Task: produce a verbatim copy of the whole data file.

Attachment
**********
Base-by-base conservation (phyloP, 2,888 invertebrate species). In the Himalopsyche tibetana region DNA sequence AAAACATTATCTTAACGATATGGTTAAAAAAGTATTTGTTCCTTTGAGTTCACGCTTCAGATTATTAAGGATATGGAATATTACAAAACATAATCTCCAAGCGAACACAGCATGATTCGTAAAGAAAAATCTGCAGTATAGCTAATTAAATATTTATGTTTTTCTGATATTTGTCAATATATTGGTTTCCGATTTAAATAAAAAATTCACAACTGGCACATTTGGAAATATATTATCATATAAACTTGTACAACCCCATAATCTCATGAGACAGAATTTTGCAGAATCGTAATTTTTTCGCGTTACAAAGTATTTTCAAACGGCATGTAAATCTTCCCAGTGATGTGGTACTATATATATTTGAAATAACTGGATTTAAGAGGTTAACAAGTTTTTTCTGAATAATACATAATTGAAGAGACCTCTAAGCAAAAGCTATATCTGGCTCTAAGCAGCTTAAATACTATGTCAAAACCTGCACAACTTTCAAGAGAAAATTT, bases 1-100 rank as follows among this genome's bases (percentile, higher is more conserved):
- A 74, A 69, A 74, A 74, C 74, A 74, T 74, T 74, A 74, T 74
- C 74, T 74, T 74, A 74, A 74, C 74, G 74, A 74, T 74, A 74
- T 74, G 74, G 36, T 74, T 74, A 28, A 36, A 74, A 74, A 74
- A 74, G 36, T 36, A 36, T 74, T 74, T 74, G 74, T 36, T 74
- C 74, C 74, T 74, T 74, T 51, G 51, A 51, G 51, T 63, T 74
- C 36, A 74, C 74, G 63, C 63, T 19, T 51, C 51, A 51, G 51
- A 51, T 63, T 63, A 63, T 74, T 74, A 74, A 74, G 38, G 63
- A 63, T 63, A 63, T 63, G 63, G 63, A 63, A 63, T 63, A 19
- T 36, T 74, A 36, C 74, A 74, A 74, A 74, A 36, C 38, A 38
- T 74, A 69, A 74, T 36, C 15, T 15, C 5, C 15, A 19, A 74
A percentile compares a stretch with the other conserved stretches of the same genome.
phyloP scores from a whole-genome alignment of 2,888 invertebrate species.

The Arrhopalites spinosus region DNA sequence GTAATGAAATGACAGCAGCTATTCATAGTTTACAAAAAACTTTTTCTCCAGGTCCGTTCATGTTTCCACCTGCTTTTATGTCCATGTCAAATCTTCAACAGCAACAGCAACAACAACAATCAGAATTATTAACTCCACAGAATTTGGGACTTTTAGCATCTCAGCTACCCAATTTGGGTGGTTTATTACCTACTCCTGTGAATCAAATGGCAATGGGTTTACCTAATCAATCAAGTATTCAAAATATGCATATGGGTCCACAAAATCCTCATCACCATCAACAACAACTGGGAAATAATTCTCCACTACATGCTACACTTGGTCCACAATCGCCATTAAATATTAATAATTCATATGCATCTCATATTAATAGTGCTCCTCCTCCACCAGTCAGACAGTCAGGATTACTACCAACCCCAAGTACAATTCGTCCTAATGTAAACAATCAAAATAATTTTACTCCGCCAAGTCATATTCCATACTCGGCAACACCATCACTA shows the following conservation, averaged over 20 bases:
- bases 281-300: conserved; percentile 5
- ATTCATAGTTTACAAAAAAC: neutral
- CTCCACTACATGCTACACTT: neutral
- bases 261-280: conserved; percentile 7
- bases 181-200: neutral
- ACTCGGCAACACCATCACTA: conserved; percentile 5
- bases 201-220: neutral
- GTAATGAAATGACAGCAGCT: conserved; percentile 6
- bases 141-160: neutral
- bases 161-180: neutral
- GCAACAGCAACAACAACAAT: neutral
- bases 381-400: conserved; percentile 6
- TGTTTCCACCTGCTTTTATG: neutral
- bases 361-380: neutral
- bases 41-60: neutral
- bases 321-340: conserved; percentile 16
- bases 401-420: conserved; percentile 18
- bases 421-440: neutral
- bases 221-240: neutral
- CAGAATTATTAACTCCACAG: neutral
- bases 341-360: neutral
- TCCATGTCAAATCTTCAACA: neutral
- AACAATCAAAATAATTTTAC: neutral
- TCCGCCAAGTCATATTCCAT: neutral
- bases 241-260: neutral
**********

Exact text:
Base-by-base conservation (phyloP, 2,888 invertebrate species). In the Himalopsyche tibetana region DNA sequence AAAACATTATCTTAACGATATGGTTAAAAAAGTATTTGTTCCTTTGAGTTCACGCTTCAGATTATTAAGGATATGGAATATTACAAAACATAATCTCCAAGCGAACACAGCATGATTCGTAAAGAAAAATCTGCAGTATAGCTAATTAAATATTTATGTTTTTCTGATATTTGTCAATATATTGGTTTCCGATTTAAATAAAAAATTCACAACTGGCACATTTGGAAATATATTATCATATAAACTTGTACAACCCCATAATCTCATGAGACAGAATTTTGCAGAATCGTAATTTTTTCGCGTTACAAAGTATTTTCAAACGGCATGTAAATCTTCCCAGTGATGTGGTACTATATATATTTGAAATAACTGGATTTAAGAGGTTAACAAGTTTTTTCTGAATAATACATAATTGAAGAGACCTCTAAGCAAAAGCTATATCTGGCTCTAAGCAGCTTAAATACTATGTCAAAACCTGCACAACTTTCAAGAGAAAATTT, bases 1-100 rank as follows among this genome's bases (percentile, higher is more conserved):
- A 74, A 69, A 74, A 74, C 74, A 74, T 74, T 74, A 74, T 74
- C 74, T 74, T 74, A 74, A 74, C 74, G 74, A 74, T 74, A 74
- T 74, G 74, G 36, T 74, T 74, A 28, A 36, A 74, A 74, A 74
- A 74, G 36, T 36, A 36, T 74, T 74, T 74, G 74, T 36, T 74
- C 74, C 74, T 74, T 74, T 51, G 51, A 51, G 51, T 63, T 74
- C 36, A 74, C 74, G 63, C 63, T 19, T 51, C 51, A 51, G 51
- A 51, T 63, T 63, A 63, T 74, T 74, A 74, A 74, G 38, G 63
- A 63, T 63, A 63, T 63, G 63, G 63, A 63, A 63, T 63, A 19
- T 36, T 74, A 36, C 74, A 74, A 74, A 74, A 36, C 38, A 38
- T 74, A 69, A 74, T 36, C 15, T 15, C 5, C 15, A 19, A 74
A percentile compares a stretch with the other conserved stretches of the same genome.
phyloP scores from a whole-genome alignment of 2,888 invertebrate species.

The Arrhopalites spinosus region DNA sequence GTAATGAAATGACAGCAGCTATTCATAGTTTACAAAAAACTTTTTCTCCAGGTCCGTTCATGTTTCCACCTGCTTTTATGTCCATGTCAAATCTTCAACAGCAACAGCAACAACAACAATCAGAATTATTAACTCCACAGAATTTGGGACTTTTAGCATCTCAGCTACCCAATTTGGGTGGTTTATTACCTACTCCTGTGAATCAAATGGCAATGGGTTTACCTAATCAATCAAGTATTCAAAATATGCATATGGGTCCACAAAATCCTCATCACCATCAACAACAACTGGGAAATAATTCTCCACTACATGCTACACTTGGTCCACAATCGCCATTAAATATTAATAATTCATATGCATCTCATATTAATAGTGCTCCTCCTCCACCAGTCAGACAGTCAGGATTACTACCAACCCCAAGTACAATTCGTCCTAATGTAAACAATCAAAATAATTTTACTCCGCCAAGTCATATTCCATACTCGGCAACACCATCACTA shows the following conservation, averaged over 20 bases:
- bases 281-300: conserved; percentile 5
- ATTCATAGTTTACAAAAAAC: neutral
- CTCCACTACATGCTACACTT: neutral
- bases 261-280: conserved; percentile 7
- bases 181-200: neutral
- ACTCGGCAACACCATCACTA: conserved; percentile 5
- bases 201-220: neutral
- GTAATGAAATGACAGCAGCT: conserved; percentile 6
- bases 141-160: neutral
- bases 161-180: neutral
- GCAACAGCAACAACAACAAT: neutral
- bases 381-400: conserved; percentile 6
- TGTTTCCACCTGCTTTTATG: neutral
- bases 361-380: neutral
- bases 41-60: neutral
- bases 321-340: conserved; percentile 16
- bases 401-420: conserved; percentile 18
- bases 421-440: neutral
- bases 221-240: neutral
- CAGAATTATTAACTCCACAG: neutral
- bases 341-360: neutral
- TCCATGTCAAATCTTCAACA: neutral
- AACAATCAAAATAATTTTAC: neutral
- TCCGCCAAGTCATATTCCAT: neutral
- bases 241-260: neutral